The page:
George Herman “Babe" Ruth is, without a doubt, the most famous, beloved and mythical baseball player of all-time. Perhaps of all athletes, ever, only Muhammad Ali and Michael Jordan have been more influential and as well-known.
The guy hit his legendary 714 home runs in 22 seasons (1914-1935), drove in over 2,200 runs and had a lifetime batting average of .342. Not only that, but he was also a star pitcher in his early days, compiling a lifetime record of 94 wins and 46 losses. Okay, let's take a look at 12 facts you may not have known about “The Sultan of Swat,” the one and only Babe Ruth.
1. He started out as a left-handed catcher.
Young George Ruth started playing baseball at St. Marys Industrial School for Boys in Baltimore. He began his career as a left-handed catcher, the rarest of all position players.
Ruth, top row center, at St. Marys Industrial School for Boys.
The school only had a catcher's mitt for a right-hander, so George would catch the ball with his left hand. If a runner on base tried to steal, he'd toss the glove aside, catch the ball in the air and throw it to second base with his left hand.
2. He became a pitcher because he ridiculed another pitcher.
Young George was sitting on the bench during one game and he watched a pitcher getting slaughtered on the mound. “Well George,” said his team coach, “If you think it's so funny, why don't you try pitching yourself?"
Although the intention was probably to embarrass George, he took the mound and pitched a great game. Thereafter, he began a career as an ace pitcher.
3. He wasn't a bad baserunner.
Although not that fast, Babe did steal over 50 bases in his first four seasons with the Yankees (1929-1923). Incredibly, he stole home 10 times in his career, which is more times than the all-time base-stealing leader, Ricky Henderson.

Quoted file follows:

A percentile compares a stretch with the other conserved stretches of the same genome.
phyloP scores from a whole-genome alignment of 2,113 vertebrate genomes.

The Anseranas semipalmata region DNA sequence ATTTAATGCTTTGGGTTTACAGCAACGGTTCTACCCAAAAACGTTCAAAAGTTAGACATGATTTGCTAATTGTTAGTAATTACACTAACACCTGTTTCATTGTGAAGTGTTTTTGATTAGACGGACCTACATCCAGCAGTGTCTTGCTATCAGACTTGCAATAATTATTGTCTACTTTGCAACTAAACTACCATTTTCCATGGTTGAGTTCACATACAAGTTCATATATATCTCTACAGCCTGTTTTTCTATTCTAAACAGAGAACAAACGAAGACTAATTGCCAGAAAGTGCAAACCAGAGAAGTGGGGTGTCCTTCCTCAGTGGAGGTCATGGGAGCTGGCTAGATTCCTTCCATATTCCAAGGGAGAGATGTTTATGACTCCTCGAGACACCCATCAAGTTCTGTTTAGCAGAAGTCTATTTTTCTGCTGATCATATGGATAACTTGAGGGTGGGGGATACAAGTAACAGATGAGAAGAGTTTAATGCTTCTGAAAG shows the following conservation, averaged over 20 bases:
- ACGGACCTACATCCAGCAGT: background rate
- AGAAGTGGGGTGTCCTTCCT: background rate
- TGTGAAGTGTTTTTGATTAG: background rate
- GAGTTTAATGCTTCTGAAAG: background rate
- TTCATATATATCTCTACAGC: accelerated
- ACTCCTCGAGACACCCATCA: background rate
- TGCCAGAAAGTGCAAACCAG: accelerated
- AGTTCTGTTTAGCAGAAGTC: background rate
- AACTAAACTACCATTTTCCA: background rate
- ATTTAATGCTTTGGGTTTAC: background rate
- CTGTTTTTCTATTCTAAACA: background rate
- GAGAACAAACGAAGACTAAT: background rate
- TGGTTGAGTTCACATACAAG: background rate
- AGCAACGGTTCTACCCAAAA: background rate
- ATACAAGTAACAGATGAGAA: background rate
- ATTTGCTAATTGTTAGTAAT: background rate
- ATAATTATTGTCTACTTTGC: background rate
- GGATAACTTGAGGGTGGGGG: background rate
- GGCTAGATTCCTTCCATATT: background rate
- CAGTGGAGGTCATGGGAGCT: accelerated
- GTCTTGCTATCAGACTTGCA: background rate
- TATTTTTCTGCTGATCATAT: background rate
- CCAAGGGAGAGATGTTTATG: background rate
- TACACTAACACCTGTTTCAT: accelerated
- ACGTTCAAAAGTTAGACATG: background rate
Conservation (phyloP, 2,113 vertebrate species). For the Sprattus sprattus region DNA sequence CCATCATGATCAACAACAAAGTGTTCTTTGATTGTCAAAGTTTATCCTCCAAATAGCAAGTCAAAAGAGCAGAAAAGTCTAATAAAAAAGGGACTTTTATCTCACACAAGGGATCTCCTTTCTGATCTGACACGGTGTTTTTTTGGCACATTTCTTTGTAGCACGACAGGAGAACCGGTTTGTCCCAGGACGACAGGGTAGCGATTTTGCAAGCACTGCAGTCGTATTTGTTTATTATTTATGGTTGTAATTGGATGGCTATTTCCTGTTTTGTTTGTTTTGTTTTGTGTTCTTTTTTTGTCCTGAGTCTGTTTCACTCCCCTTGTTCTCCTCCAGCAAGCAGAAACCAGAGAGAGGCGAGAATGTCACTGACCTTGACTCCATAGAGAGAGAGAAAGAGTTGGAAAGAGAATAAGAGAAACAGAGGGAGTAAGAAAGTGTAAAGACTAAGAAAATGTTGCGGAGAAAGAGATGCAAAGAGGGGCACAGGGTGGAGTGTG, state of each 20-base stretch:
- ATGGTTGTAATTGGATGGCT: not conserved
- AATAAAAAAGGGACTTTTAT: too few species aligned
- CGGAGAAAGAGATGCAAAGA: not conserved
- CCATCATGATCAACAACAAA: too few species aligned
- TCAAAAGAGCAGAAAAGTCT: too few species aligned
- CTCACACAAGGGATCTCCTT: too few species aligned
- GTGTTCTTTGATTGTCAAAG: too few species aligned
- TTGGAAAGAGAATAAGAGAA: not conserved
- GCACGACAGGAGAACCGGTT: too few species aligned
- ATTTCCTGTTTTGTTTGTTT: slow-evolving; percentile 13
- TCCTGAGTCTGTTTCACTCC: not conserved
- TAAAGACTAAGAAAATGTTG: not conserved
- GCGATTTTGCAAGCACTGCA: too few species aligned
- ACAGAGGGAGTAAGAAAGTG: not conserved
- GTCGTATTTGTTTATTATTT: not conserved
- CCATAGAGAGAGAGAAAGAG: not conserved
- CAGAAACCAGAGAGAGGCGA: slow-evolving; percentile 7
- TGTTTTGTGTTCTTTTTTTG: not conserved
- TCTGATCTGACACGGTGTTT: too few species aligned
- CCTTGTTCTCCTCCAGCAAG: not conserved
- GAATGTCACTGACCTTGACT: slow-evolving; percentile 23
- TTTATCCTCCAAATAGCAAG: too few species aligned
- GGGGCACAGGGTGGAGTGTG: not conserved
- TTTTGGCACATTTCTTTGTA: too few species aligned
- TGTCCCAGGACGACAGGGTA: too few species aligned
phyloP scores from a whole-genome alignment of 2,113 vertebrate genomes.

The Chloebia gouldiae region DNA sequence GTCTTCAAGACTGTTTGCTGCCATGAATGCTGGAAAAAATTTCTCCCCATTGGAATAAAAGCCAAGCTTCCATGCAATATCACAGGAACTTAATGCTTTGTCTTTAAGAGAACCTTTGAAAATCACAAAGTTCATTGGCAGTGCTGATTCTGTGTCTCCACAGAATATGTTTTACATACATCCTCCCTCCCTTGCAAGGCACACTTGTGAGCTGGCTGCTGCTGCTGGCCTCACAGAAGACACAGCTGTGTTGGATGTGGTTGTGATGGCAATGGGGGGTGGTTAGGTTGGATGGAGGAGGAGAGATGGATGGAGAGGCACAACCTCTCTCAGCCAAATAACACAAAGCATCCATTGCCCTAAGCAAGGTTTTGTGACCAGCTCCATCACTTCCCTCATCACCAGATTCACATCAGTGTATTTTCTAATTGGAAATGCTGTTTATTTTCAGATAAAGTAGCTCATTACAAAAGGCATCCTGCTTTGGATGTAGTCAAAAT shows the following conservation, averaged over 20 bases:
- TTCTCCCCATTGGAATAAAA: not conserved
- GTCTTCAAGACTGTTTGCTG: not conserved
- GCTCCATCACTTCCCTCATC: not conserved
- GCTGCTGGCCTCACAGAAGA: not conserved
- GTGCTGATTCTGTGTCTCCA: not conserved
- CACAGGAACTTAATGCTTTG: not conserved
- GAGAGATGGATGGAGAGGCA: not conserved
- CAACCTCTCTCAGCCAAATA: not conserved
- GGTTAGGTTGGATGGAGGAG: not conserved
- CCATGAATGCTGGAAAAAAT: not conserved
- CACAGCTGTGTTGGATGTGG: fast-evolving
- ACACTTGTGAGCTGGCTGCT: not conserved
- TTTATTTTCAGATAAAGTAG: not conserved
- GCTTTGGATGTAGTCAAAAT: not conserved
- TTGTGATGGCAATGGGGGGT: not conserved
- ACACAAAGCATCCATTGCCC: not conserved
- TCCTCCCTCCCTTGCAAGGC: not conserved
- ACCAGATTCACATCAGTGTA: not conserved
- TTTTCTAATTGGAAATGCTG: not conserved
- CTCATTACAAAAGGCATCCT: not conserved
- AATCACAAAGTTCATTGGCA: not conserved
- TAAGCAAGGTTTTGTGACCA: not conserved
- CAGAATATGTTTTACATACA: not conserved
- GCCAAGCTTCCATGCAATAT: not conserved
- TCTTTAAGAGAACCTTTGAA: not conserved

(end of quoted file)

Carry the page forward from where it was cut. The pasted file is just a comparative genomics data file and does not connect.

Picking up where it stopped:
4. One of his favorite snacks was pickled eels and chocolate ice cream.
5. He slept in the raw and hated wearing underwear.
6. He played himself in The Pride of the Yankees (1942) a film biography of his old teammate Lou Gehrig.
Gary Cooper and Babe Ruth in The Pride of the Yankees.
Babe was so excited about the role, he went on a crash diet to lose weight and look good in the movie. He lost 47 pounds in 60 days and had to be rushed to the hospital because of the sudden weight loss.
6. While filming The Pride of the Yankees, he became so excited re-creating a world series victory scene, he punched his fist through a window and cut himself.
7. He was involved in a strange "perfect" game.
On June 23, 1917, Babe was pitching a game and walked a batter on four straight pitches. Furious at what he saw as bad calls by the umpire, he got into an argument with the ump and socked him in the nose.
After Ruth was tossed from the game, Ernie Shore came in to relieve him. The baserunner Shore inherited was caught stealing second. Then Shore proceeded to retire the next 26 batters in a row.
This "shared" no-hitter was one of the oddest ever pitched.
9. He liked to cool off with a cabbage leaf on his head.
On hot days, Babe liked to put a wet cabbage leaf under his cap while he played the outfield.
10. He liked his steaks uncooked and he loved lots of eggs for breakfast.
Babe's prodigious appetite is well-documented. He liked to eat his steaks uncooked and would eat two at a time, smothering the steaks with a whole bottle of chili sauce. He once ate four steaks at one sitting. For breakfast, he would reputedly eat 18-egg omelets.
11. He still holds the record for winning the longest complete game in world series history.
In 1916, Babe, while pitching for the Red Sox, beat the Brooklyn Dodgers 2-1 in a 14-inning complete game victory.
12. He is the only person to ever walk out on a movie premiere of his own life story.
On June 26, 1948, Babe and his wife, Claire, attended the premiere of The Babe Ruth Story. The movie was terrible, and Babe was very sick (he was to die less than two months later) and these two facts combined to force Babe and Claire to walk out on the premiere half way through.